AMARILLO, TX – The percentage of Medicare beneficiaries signing up with Medicare Advantage (“MA”) is now almost 50% and will continue to increase. As this percentage increases, addressing problems in the MA space will become increasingly important for DME suppliers. For example, if in several years the percentage of Medicare beneficiaries signed up for MA sits at 70%, in order for DME suppliers to have access to most of their Medicare patients, the suppliers will need to secure MA contracts.
As DME suppliers have interacted with Medicare Advantage Plans (“MAPs”), a number of challenges have arisen. This article discusses the challenges.
- Prior Authorization (“PA”) – When a Medicare beneficiary obtains an item from a DME supplier, the supplier may believe the beneficiary is covered by traditional Medicare. The supplier will obtain a PA from the DME MAC. Not infrequently, the supplier will later determine that the beneficiary is covered by a MAP. When the supplier submits a claim to the MAP, it is not uncommon for the MAP to refuse to recognize the PA and deny the claim.
- Appeal Rights – When a DME supplier determines that the MAP is not complying with the terms of the MAP’s contract with CMS…or with the MAP’s contract with the supplier…the supplier has no substantive appeal rights. The law states that if the supplier desires to appeal, it (i) must first obtain written authorization from the MAP enrollee and (ii) waive its rights to expect payment from the enrollee.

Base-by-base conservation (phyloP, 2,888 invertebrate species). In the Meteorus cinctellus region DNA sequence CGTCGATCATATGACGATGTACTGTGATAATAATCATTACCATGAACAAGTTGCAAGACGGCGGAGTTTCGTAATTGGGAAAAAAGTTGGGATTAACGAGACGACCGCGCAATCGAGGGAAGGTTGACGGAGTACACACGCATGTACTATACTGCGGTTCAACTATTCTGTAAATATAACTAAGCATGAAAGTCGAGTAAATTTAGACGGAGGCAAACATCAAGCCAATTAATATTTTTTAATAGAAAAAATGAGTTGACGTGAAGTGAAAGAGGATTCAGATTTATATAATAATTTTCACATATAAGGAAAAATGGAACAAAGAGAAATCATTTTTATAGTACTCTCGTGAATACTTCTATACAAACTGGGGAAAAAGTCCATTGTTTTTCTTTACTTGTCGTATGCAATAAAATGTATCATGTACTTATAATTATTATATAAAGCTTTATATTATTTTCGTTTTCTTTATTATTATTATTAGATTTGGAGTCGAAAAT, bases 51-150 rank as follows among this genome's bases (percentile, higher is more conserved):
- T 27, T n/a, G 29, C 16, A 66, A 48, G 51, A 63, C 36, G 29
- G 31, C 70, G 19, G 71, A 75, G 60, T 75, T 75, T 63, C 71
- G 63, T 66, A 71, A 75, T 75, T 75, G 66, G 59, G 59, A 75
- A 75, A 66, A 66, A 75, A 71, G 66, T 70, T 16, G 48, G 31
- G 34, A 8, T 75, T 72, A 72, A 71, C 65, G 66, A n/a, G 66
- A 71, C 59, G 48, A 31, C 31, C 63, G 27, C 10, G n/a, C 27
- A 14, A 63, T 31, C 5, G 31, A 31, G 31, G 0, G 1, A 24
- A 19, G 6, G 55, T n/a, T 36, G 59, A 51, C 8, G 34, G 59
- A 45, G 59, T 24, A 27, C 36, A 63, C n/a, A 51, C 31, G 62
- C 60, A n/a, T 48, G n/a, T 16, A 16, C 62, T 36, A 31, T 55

- Vertical Integration – Over the past 15 years, pharmacies have been subjected to challenges arising out of vertical integration in the PBM space. A PBM will have a “Retail Panel” in which it allows a large number of retail pharmacies to participate. A pharmacy on a PBM’s Retail Panel must be a patient walk-in facility. To qualify for the Retail Panel, the pharmacy can engage in little to no mail-order and can dispense few specialty drugs. The profit margin for general retail prescription drugs is low. Separately, a PBM will have a Mail-Order Panel. This is comprised of pharmacies that dispense maintenance drugs to patients with chronic conditions. This type of mail-order business is more profitable than a general retail business. Most PBMs own a mail-order pharmacy. They allow very few competing mail-order pharmacies on the Mail-Order Panel. Also separately, PBMs have a “Specialty Panel.” Specialty drugs are high dollar and generate higher profit margins for pharmacies. As with mail-order pharmacies, most PBMs own specialty pharmacies. And as with mail-order pharmacies, PBMs allow very few competing specialty pharmacies on the Specialty Panel. The PBMs’ actions have (i) relegated many pharmacies to dispensing low margin retail drugs for walk-in patients and (ii) prevented pharmacies from dispensing higher margin mail-order and specialty drugs. This, in turn, has forced many independent pharmacies out of business.